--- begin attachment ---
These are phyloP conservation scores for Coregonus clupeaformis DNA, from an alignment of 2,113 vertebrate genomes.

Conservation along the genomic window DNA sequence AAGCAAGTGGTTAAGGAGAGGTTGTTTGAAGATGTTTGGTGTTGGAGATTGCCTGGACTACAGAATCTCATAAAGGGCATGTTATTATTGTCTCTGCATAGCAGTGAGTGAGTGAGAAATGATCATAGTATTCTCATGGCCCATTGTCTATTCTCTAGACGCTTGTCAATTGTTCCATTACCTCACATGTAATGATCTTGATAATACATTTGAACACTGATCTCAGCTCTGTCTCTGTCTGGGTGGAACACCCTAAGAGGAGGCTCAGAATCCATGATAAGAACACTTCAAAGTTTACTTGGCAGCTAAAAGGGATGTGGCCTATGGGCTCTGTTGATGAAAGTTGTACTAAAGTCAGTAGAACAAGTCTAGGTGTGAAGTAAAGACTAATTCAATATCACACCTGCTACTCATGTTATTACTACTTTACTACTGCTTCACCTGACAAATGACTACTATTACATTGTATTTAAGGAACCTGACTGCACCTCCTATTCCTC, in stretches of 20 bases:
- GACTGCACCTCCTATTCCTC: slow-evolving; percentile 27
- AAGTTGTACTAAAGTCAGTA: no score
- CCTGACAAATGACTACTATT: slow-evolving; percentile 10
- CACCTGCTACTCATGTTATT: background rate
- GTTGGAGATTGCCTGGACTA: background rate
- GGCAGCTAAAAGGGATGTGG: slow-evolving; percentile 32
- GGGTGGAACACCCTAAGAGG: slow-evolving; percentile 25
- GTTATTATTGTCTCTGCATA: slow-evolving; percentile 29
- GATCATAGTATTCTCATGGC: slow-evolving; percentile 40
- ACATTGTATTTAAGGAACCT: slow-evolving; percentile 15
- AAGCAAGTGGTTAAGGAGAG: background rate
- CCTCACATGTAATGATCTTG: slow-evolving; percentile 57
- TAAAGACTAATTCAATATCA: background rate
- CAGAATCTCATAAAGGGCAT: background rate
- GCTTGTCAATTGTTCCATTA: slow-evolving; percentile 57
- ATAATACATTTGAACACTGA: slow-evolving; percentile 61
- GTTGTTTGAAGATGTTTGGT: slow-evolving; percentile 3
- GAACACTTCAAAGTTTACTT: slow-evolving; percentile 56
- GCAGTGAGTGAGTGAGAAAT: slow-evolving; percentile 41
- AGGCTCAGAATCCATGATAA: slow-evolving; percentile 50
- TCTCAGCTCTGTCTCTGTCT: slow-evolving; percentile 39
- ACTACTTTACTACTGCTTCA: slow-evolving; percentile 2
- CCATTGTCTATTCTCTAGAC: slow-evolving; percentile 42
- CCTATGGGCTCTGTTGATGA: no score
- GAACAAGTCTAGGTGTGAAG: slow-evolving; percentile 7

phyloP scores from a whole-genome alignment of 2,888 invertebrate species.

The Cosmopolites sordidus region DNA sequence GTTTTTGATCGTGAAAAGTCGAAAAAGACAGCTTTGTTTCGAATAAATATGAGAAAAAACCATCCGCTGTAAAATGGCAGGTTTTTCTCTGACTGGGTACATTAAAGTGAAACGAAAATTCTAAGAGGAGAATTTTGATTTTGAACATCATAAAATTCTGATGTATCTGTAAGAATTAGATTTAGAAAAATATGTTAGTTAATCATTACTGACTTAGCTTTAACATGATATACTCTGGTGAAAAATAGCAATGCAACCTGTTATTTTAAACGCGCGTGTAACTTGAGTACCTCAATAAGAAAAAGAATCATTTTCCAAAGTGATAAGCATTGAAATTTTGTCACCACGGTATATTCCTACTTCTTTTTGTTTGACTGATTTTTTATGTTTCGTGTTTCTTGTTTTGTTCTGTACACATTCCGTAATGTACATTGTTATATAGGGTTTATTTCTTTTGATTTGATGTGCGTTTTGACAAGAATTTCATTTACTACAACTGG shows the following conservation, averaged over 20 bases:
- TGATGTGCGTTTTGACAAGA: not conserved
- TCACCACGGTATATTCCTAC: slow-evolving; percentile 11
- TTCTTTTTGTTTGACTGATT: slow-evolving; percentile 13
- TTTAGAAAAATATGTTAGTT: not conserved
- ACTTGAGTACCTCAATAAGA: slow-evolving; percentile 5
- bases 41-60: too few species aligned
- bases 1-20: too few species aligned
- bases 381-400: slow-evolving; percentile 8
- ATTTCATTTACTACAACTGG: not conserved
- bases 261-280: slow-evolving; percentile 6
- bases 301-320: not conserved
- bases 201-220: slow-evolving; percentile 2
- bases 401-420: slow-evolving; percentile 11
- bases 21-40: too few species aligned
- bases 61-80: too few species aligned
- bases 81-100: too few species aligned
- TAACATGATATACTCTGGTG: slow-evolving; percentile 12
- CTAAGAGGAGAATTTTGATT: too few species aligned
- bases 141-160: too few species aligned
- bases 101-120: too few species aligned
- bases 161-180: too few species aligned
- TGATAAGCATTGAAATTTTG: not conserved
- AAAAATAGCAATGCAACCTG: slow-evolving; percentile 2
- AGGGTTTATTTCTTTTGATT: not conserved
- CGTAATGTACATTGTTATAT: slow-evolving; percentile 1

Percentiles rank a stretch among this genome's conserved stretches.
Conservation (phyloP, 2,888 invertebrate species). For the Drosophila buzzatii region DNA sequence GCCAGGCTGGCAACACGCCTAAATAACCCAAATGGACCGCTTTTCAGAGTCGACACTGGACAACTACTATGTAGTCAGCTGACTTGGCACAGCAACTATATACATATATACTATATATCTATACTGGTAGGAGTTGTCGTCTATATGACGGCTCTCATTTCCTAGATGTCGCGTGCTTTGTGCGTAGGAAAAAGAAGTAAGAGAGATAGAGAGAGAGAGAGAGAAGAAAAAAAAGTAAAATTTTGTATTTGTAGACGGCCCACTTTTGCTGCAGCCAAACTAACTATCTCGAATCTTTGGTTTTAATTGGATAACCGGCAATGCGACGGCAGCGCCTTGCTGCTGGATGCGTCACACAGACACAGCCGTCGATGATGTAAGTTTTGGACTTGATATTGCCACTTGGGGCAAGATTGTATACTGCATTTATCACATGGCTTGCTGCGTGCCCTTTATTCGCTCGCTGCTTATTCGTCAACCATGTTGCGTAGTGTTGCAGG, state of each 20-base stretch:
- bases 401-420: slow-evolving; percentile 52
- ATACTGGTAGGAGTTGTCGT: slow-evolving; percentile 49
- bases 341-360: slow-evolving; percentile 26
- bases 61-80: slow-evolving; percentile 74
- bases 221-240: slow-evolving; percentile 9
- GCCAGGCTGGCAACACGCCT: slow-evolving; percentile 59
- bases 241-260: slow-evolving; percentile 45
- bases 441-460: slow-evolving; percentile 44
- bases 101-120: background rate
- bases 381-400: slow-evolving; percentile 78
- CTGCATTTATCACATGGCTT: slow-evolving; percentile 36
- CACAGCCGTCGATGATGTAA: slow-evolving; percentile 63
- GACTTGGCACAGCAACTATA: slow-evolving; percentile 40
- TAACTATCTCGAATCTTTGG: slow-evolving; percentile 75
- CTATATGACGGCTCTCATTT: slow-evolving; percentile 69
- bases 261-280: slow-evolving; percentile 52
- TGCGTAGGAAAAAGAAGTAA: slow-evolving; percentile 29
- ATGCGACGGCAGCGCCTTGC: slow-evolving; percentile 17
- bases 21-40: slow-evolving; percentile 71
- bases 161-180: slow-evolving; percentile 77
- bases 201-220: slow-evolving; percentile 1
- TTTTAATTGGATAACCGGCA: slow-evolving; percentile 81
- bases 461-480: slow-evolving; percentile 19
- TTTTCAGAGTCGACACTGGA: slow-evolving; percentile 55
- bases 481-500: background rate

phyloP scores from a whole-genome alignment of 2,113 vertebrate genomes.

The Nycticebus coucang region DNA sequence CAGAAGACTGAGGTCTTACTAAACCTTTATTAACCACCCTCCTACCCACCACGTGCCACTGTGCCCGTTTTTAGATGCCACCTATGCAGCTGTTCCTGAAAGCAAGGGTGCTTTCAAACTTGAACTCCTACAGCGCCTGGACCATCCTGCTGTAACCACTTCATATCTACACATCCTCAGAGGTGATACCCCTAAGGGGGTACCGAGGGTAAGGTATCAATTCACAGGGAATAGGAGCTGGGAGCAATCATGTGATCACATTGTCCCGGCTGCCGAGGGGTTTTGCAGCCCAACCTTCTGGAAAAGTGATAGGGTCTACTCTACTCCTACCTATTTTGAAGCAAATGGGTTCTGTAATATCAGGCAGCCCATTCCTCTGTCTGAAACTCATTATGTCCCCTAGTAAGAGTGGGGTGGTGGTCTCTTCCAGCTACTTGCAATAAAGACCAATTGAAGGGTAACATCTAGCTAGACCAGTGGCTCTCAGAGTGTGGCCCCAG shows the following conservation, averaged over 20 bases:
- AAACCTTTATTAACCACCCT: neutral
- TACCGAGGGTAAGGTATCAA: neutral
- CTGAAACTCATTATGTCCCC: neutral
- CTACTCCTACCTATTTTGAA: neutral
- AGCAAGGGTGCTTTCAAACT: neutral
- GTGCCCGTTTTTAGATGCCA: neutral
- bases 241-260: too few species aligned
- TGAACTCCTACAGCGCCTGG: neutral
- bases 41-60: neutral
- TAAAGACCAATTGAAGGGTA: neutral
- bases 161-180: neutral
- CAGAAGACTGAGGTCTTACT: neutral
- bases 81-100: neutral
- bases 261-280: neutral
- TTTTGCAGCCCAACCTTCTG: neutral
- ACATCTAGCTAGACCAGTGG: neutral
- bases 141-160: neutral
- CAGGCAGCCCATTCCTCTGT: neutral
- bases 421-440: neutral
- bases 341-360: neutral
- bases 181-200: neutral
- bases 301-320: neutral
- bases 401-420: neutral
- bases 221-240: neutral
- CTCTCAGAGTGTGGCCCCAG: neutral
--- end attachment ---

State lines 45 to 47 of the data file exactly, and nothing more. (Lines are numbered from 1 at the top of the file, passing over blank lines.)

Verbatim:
- bases 81-100: too few species aligned
- TAACATGATATACTCTGGTG: slow-evolving; percentile 12
- CTAAGAGGAGAATTTTGATT: too few species aligned